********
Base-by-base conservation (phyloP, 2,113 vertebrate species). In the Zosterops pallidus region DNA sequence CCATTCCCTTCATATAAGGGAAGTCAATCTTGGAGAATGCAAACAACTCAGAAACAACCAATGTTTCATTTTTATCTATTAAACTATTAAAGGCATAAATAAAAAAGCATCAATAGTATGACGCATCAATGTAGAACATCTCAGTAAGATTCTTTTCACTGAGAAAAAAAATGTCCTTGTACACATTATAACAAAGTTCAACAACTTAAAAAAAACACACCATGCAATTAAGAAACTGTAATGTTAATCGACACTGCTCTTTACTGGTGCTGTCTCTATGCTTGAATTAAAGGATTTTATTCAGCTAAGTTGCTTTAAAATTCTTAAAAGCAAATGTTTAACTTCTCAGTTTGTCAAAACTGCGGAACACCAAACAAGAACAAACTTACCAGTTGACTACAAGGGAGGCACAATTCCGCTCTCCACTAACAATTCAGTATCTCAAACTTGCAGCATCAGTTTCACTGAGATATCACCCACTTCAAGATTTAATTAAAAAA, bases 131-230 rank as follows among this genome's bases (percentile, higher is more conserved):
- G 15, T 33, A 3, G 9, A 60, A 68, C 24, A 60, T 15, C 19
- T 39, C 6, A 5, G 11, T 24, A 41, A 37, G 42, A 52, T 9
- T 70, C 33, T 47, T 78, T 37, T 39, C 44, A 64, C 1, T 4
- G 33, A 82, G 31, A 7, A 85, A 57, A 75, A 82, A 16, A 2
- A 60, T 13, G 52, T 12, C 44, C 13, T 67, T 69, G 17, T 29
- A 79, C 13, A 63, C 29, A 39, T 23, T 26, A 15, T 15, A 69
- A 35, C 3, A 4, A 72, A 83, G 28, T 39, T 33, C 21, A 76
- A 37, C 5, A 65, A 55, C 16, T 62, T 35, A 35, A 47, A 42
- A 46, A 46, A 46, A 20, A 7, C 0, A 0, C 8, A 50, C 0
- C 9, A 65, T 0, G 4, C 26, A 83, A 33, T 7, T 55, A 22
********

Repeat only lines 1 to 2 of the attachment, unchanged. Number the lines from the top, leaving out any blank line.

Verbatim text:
Base-by-base conservation (phyloP, 2,113 vertebrate species). In the Zosterops pallidus region DNA sequence CCATTCCCTTCATATAAGGGAAGTCAATCTTGGAGAATGCAAACAACTCAGAAACAACCAATGTTTCATTTTTATCTATTAAACTATTAAAGGCATAAATAAAAAAGCATCAATAGTATGACGCATCAATGTAGAACATCTCAGTAAGATTCTTTTCACTGAGAAAAAAAATGTCCTTGTACACATTATAACAAAGTTCAACAACTTAAAAAAAACACACCATGCAATTAAGAAACTGTAATGTTAATCGACACTGCTCTTTACTGGTGCTGTCTCTATGCTTGAATTAAAGGATTTTATTCAGCTAAGTTGCTTTAAAATTCTTAAAAGCAAATGTTTAACTTCTCAGTTTGTCAAAACTGCGGAACACCAAACAAGAACAAACTTACCAGTTGACTACAAGGGAGGCACAATTCCGCTCTCCACTAACAATTCAGTATCTCAAACTTGCAGCATCAGTTTCACTGAGATATCACCCACTTCAAGATTTAATTAAAAAA, bases 131-230 rank as follows among this genome's bases (percentile, higher is more conserved):
- G 15, T 33, A 3, G 9, A 60, A 68, C 24, A 60, T 15, C 19